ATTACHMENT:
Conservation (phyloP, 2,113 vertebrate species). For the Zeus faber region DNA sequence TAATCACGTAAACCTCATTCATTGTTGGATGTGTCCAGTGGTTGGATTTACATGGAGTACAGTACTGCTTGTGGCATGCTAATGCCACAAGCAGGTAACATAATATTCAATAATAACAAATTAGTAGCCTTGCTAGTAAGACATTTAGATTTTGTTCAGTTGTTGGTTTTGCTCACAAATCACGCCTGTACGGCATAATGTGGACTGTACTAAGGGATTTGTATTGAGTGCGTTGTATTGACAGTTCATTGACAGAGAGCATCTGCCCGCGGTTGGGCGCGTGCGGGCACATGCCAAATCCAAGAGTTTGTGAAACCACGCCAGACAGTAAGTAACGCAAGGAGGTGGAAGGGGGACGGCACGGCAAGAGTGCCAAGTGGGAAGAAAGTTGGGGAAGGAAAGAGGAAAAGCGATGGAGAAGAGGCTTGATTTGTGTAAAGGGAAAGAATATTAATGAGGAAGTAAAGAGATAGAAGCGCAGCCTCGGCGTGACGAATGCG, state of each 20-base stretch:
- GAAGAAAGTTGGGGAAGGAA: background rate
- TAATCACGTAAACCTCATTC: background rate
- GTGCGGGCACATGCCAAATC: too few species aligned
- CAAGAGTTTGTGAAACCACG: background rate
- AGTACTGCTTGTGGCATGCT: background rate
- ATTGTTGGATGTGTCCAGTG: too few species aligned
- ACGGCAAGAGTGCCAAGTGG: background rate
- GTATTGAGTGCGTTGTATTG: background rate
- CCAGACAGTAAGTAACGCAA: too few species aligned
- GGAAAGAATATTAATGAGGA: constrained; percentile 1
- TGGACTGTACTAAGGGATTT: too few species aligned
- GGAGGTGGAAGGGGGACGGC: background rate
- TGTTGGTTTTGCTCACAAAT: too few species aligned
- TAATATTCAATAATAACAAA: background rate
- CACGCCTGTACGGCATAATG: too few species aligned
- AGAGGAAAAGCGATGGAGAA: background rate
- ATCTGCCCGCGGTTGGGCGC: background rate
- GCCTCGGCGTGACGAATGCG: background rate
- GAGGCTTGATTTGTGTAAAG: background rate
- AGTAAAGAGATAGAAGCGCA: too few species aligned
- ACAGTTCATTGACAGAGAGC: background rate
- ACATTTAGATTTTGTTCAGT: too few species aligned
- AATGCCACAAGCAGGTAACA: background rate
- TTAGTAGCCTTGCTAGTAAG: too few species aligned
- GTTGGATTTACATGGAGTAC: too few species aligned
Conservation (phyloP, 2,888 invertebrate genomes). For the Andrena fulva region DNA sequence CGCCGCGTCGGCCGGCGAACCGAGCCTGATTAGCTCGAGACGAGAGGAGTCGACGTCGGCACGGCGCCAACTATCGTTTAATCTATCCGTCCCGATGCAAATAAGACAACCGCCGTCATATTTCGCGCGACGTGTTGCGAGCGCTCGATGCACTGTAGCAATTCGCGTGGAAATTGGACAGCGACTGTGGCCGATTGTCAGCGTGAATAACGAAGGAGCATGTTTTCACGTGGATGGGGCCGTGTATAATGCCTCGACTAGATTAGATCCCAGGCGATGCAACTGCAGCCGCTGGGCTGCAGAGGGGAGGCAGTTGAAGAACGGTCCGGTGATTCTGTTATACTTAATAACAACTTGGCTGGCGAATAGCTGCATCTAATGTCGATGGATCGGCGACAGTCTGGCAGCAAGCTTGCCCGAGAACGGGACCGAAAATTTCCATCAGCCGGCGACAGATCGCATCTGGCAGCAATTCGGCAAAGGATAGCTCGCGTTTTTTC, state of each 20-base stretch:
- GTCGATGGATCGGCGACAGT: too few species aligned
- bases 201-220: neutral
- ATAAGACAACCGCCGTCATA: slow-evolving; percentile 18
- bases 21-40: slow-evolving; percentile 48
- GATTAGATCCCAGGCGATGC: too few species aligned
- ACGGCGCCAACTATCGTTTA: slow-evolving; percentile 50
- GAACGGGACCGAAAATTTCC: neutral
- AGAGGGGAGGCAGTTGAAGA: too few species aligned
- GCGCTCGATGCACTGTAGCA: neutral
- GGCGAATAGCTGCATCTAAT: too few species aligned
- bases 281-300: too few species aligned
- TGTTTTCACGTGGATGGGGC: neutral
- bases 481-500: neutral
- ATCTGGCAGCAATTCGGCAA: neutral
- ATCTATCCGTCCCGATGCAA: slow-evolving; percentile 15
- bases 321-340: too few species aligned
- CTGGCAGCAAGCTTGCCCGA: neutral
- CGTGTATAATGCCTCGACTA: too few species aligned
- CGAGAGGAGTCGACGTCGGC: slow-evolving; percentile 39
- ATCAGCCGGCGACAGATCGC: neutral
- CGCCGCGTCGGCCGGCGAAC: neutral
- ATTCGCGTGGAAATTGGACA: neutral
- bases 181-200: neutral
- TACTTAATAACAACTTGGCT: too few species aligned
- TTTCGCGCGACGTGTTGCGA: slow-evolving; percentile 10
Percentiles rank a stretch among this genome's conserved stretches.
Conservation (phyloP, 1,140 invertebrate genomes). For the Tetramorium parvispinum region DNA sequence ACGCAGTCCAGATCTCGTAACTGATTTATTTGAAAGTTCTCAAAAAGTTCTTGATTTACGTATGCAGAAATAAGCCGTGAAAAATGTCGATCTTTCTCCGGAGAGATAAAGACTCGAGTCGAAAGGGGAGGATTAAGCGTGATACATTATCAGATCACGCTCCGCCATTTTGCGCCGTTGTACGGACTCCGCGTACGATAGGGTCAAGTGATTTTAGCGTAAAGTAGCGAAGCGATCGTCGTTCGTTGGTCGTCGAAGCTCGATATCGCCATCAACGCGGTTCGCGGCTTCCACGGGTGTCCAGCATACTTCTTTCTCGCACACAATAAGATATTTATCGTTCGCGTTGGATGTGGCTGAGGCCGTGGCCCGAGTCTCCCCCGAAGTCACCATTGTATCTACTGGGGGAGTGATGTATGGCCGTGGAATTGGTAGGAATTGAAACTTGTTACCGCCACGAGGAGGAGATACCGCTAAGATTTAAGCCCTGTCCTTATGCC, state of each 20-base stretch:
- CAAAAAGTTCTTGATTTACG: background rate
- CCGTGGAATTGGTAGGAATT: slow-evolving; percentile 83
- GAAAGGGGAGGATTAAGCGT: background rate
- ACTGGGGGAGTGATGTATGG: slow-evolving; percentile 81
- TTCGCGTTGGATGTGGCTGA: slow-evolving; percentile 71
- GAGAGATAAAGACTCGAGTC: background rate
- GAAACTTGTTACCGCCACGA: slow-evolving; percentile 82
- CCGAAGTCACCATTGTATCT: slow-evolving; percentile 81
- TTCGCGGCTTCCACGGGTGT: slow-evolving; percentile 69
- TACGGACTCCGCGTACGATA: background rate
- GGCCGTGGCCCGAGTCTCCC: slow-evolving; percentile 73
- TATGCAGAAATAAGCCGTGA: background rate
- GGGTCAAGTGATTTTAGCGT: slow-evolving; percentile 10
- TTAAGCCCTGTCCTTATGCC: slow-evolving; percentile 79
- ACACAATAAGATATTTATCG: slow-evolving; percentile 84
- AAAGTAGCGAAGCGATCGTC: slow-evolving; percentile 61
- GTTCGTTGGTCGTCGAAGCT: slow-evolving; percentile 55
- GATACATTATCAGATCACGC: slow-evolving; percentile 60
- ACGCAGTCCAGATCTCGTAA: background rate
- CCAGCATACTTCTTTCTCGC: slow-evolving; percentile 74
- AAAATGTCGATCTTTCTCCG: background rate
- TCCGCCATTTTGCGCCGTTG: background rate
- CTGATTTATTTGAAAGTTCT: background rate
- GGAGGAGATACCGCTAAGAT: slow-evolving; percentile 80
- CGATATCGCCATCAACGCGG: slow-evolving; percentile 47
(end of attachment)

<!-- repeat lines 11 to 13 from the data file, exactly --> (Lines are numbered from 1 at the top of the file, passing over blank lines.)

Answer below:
- GGAAAGAATATTAATGAGGA: constrained; percentile 1
- TGGACTGTACTAAGGGATTT: too few species aligned
- GGAGGTGGAAGGGGGACGGC: background rate